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Price increases: Should retail prices be raised or package sizes be reduced?

Have you ever found that the real price of a product you buy increased ever so slightly, either by a shrinking of the product’s content or by the addition of a few cents to the product’s retail price? If you’ve noticed such changes at your local retailer, you’re not alone. These subtle tactics became pervasive during a time when consumers were less educated and connected; the tactics were not likely to be noticed and, even if they were, word of the change would not spread far. Today’s market-wise consumers, however, are quick to notice such changes and to spread the word to wide audiences via social and other media.

For example, the Consumers’ Union blog The Consumerist has dubbed the practice of reducing content “The Grocery Shrink Ray,” and its readers regularly submit photographic evidence of it from their local retail shelves. So how do consumers react when they notice these changes?

A study of U.S. consumers by our Project Coordinator, Luke Kachersky, to be published in the Journal of Retailing, revealed that the answer depends on the type of consumer. Consumers that are less knowledgeable about marketplace pricing tactics tend to be more focused on affordability, and react more negatively when the retail price is increased versus when a package’s contents are reduced, and this negative reaction is aimed at retailers. By contrast, consumers that are more knowledgeable about marketplace pricing tactics tend to be more focused on transparency, and react more negatively when a package’s contents are reduced (arguably a more subversive tactic) than when the retail price is increased, and this negative reaction is aimed at the product brand. Further, when a package’s contents are reduced this segment of consumers tends to think that the change was made in order to boost profit margins and not for other reasons such as an increase in companies’ costs of production or distribution.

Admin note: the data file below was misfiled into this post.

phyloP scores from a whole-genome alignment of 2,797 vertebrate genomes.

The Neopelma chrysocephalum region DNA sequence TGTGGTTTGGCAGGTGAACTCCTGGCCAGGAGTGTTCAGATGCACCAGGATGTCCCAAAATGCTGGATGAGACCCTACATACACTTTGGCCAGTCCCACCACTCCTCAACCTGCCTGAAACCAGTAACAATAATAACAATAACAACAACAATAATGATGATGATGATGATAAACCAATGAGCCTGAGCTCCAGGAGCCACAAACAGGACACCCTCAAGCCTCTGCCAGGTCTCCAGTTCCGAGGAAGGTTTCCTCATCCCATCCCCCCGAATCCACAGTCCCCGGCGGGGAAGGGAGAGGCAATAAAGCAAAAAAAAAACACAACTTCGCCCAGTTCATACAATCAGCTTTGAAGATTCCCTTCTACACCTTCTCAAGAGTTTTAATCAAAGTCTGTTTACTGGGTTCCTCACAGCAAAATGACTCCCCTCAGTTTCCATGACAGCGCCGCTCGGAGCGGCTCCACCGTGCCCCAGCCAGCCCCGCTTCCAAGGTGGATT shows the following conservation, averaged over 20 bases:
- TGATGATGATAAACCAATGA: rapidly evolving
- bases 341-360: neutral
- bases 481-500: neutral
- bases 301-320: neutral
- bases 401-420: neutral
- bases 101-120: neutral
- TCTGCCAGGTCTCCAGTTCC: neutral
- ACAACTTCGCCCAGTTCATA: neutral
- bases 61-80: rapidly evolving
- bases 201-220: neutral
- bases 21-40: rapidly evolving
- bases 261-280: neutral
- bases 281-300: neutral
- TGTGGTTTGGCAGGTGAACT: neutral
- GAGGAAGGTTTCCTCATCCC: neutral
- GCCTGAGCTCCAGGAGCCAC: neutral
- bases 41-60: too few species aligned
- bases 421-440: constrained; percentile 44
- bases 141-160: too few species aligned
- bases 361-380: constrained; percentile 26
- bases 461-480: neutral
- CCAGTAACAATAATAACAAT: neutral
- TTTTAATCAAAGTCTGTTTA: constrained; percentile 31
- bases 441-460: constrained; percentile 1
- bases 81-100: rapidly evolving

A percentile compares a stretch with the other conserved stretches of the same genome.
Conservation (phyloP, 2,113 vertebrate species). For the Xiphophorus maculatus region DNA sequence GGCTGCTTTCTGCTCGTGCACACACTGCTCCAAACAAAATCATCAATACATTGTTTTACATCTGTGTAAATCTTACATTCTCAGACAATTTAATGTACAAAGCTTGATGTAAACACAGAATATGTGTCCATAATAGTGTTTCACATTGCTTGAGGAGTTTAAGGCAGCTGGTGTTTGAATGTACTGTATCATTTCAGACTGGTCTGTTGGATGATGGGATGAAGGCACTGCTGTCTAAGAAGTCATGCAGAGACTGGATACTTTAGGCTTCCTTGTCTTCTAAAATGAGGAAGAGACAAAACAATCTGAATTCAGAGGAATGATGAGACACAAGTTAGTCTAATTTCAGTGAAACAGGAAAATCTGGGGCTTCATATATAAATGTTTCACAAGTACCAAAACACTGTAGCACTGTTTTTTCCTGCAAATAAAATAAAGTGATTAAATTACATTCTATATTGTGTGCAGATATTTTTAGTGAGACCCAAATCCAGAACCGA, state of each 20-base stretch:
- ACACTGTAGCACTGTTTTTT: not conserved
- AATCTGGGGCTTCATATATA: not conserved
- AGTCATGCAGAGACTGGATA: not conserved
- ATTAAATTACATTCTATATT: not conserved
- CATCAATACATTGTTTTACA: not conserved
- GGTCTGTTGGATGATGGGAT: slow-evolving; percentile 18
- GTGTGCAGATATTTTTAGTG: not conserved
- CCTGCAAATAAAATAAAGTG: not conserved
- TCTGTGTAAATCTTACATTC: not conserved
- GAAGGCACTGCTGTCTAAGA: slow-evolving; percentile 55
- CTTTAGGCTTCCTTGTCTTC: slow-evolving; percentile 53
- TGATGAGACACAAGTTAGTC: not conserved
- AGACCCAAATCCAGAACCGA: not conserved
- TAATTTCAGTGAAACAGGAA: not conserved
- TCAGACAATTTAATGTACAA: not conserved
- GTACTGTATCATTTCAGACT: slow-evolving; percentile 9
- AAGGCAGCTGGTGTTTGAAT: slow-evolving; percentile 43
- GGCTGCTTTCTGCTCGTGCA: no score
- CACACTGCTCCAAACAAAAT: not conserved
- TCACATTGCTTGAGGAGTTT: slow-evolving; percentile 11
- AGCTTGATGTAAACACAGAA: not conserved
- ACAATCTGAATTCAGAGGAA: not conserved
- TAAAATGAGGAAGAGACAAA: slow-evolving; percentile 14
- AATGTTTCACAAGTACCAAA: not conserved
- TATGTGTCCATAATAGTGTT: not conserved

It’s rare that consumers enjoy price increases, but nevertheless prices must sometimes be raised. The findings from this study highlight the need for product brands and retailers to work together in doing so. In particular, they must understand their markets first, and then choose the price increase tactic consumers find least offensive.

Finally, did you know that in the 1970’s many U.S. states mandated the display of unit price information (e.g., price-per-ounce)? Subsequent research in the 80’s and 90’s found that many consumers ignored the information. The results of this research, though, highlight just one small way in which the world has changed – now more intelligent and connected – redeeming the virtue of a decades-old policy.

SOURCE: Kachersky, Luke (forthcoming). “Reduce content or raise price: The impact of persuasion knowledge and unit price increase tactics on retailer and product brand attitudes.” Journal of Retailing.


Consumer Reports (2011, Feb.). "Downsized: More and more products lose weight."

Clifford, S. and C. Rampell (2011, Mar. 29). "Food inflation kept hidden in tinier bags." New York Times.

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